Technology

Your 5-point password checklist

July 12, 2016
Print
Text Size:
A A

Password management is quickly evolving into biometric and two-factor authentication. I unlock my smartphone with my (biometric) fingerprint or a personally known pattern. Certainly, biometrics is very personal and very secure.

However, I haven’t changed my ATM 4-digit code in a decade! Why? The best security you have is what you have and what you know. Indeed, if a thief has your ATM card, but doesn’t know your code, then the card is useless. If a thief reads your code over your shoulder, but doesn’t have your card, the information is useless.

Therefore, we present the 5-point password checklist:

Two-factor authentication

When possible and offered by a service, turn on cell phone call or text confirmation. You know and document your password. You always have and carry your cell phone.  This is what you know and what you have. I have this turned on for my Google account. It works well and flawlessly — just like an ATM card.

Similarly, turn on device-centric services when possible. When Facebook asks if you want to confirm or verify devices, do so. You access web services from a handful of devices. Define those to protect yourself.  our email will notify you of unrecognized access (like a new cell phone or laptop).

30-character password…or more

Due to the speed at which computers can now process information, the six- to eight-character password is now useless protection.

Make sure to steer clear of short passwords when generating new ones or updating old. Ten to 12 characters is now the minimum, but we suggest between 12 and 30. Thirty characters may seem insane, but consider creating a sentence with several different characters to help you remember. A reasonable example: Wakemeupbefore8AMin2016?!

Unique and complex for every account

Swerve as far away as you can from simple or common passwords. Plus, you cannot replace letters with numbers and think the simple becomes complex. Computers are smart and fast enough to test for substitutions in passwords, such as P@$$w0Rd. Simple, common combinations are the easiest to hack.

So when creating a sentence out of characters, make it as random as possible. Consider using quotes, inside jokes, song lyrics, and personal known information. Just make sure they are unique to you.

Lastly, do not use the same password for every account. This is the most insecure thing you can do to a very good password because if one account is hacked, the rest are immediately vulnerable.

Phishing for and changing passwords

It is unnecessary to change your password every three or six months. But you should check if your old passwords are unique, long and complex. If your website is safe and secure, there’s no need to change the password.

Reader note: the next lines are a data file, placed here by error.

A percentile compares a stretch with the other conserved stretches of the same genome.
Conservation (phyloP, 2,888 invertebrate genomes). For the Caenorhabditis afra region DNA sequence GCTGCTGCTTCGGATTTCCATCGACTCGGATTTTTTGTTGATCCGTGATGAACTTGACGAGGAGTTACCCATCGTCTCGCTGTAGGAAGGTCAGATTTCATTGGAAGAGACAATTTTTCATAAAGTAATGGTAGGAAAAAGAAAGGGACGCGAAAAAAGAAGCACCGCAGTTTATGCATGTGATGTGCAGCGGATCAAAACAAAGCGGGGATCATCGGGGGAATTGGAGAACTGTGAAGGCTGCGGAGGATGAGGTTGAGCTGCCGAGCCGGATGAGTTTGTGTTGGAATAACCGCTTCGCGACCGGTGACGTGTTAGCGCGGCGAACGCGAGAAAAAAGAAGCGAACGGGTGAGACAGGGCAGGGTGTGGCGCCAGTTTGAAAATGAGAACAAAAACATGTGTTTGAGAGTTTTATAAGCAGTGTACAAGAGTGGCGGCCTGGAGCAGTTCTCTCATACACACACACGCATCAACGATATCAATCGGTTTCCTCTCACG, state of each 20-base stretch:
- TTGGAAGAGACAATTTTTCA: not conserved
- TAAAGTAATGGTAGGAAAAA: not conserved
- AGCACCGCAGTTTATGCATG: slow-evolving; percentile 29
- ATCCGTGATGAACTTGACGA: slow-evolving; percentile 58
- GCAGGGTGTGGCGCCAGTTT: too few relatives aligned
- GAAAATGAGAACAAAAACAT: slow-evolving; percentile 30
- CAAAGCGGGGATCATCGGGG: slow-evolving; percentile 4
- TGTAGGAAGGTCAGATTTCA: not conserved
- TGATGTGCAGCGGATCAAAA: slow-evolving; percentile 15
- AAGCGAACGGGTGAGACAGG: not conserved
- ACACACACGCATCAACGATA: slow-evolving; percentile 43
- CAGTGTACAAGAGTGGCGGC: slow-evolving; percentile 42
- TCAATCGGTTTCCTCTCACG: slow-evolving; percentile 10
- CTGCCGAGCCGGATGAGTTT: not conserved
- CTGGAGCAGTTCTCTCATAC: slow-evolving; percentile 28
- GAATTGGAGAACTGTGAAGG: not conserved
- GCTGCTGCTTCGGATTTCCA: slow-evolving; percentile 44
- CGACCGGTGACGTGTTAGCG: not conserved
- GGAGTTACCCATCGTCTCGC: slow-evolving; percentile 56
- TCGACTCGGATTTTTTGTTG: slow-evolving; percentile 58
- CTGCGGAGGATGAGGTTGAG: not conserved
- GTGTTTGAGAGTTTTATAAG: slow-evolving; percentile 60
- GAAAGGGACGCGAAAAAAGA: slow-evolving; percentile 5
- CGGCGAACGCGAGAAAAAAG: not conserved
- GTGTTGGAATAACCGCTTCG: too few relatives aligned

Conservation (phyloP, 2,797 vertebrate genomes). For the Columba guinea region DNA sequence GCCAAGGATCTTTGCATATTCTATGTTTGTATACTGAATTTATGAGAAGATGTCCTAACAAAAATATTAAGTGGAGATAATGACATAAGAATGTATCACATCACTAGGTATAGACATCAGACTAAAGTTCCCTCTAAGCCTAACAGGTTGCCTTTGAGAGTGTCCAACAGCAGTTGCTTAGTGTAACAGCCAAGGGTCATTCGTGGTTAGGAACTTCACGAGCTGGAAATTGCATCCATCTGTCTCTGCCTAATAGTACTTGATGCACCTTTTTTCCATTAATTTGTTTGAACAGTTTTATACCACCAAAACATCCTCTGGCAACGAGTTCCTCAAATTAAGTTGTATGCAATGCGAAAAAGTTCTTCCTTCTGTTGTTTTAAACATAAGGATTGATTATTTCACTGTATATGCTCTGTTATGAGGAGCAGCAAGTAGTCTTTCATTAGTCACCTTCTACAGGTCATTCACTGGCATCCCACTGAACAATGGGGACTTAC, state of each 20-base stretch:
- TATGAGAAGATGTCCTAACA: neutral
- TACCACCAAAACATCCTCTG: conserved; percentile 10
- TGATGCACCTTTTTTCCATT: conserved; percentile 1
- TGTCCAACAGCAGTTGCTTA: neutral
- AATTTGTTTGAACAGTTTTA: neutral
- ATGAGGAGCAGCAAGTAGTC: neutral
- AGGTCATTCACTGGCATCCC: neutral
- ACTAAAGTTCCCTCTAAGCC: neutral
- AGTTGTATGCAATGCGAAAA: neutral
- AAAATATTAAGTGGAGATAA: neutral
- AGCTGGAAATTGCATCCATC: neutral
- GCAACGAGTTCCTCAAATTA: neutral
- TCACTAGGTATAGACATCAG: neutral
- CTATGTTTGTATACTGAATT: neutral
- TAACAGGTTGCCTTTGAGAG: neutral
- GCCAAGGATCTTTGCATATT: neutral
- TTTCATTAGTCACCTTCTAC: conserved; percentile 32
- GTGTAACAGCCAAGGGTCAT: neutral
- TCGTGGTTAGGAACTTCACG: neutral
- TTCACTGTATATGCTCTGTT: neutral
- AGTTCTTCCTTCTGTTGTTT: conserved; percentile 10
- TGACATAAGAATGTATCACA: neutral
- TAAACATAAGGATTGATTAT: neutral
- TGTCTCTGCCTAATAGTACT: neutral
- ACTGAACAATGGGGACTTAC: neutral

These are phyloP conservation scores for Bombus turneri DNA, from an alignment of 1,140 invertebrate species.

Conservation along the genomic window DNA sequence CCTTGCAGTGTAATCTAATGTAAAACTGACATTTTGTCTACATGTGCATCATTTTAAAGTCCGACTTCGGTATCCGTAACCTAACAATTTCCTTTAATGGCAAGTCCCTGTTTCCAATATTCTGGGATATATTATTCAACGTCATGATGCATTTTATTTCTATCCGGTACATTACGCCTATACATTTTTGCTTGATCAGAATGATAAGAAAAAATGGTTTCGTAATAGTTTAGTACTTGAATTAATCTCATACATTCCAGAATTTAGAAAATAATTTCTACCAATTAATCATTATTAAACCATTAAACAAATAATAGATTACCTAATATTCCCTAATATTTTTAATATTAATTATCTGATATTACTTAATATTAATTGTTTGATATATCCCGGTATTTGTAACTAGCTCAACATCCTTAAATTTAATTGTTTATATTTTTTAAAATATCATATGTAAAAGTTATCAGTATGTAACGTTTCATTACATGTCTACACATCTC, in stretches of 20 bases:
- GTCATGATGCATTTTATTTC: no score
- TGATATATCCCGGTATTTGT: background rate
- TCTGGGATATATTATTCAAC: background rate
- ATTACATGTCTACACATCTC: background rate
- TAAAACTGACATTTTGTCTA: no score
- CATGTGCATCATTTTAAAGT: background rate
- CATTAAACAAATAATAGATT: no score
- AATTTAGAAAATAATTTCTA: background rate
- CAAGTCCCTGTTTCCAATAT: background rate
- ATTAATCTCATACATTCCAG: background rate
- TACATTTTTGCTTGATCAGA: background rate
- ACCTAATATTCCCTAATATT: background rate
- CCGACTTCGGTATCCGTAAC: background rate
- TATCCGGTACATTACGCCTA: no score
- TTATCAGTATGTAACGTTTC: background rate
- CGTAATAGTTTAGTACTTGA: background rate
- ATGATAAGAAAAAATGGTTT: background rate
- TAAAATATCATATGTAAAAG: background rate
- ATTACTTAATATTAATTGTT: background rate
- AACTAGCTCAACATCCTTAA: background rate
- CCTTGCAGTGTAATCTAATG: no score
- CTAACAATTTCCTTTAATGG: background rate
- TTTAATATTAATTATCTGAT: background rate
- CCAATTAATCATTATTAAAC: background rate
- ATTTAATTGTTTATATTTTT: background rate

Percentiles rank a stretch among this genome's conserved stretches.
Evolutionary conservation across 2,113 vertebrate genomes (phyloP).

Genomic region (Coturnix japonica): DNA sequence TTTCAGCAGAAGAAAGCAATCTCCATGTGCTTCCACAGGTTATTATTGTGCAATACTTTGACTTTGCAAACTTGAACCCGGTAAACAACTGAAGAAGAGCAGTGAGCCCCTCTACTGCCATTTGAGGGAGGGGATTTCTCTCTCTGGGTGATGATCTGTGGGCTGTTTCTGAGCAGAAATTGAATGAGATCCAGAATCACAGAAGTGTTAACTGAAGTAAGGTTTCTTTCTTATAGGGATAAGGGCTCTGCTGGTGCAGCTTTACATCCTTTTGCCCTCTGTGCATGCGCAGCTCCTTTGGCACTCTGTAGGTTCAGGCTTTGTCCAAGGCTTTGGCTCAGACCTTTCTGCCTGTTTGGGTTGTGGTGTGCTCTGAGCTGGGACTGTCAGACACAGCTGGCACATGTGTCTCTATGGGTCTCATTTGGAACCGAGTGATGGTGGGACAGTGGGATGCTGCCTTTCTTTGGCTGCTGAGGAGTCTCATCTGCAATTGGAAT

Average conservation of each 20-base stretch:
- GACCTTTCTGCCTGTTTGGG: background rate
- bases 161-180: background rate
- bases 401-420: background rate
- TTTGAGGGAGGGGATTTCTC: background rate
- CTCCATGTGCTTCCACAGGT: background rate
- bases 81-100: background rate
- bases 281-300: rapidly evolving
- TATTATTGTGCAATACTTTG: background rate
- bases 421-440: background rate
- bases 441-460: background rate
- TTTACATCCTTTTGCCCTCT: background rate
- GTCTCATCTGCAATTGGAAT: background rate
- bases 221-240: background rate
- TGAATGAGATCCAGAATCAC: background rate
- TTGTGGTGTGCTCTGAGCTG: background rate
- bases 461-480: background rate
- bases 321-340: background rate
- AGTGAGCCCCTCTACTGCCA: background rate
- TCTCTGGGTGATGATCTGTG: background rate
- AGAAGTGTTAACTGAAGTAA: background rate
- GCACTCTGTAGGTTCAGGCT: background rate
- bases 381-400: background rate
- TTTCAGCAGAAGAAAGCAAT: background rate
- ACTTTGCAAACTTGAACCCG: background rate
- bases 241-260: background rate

Never email your personal information — including passwords — to even a trusted source. These fishing/phishing expeditions are casting for unsuspecting victims to hand them the keys to their kingdom. You should phone or email your known and trusted contact to inquire about a request. Make any changes directly on the known and trusted web site.

Manage your passwords

There are several programs out there to help you manage all of your different passwords and store them securely behind a single password. This helps to create several strong, difficult passwords while only having to remember one main password to the program. Don’t carry your written passwords with you or post them on your desk at work! Do write down your single unlock password manager code in an obscure location at home.

Each password manager is a little different than the next, and there also are free ones. This article from LifeHacker provides a helpful comparison map to several popular password managing apps including LastPass, RoboForm and KeePass.

I personally use LastPass and pay the whopping $1 per month to sync to my cell phone and share common passwords with others. Out on the road and need to dig out a password to an obscure account on your cell phone? No problem, LastPass is synced.

Remember that when creating the main password for a program, always make sure the security question is not something simple like “your mother’s maiden name.” This can make a great password useless as well. Make the security question unique to only you.

It’s worth the effort to use a password manager and two-factor authentication when possible while creating long, unique and complex passwords to secure your personal identity and information when surfing online.

Comments powered by Disqus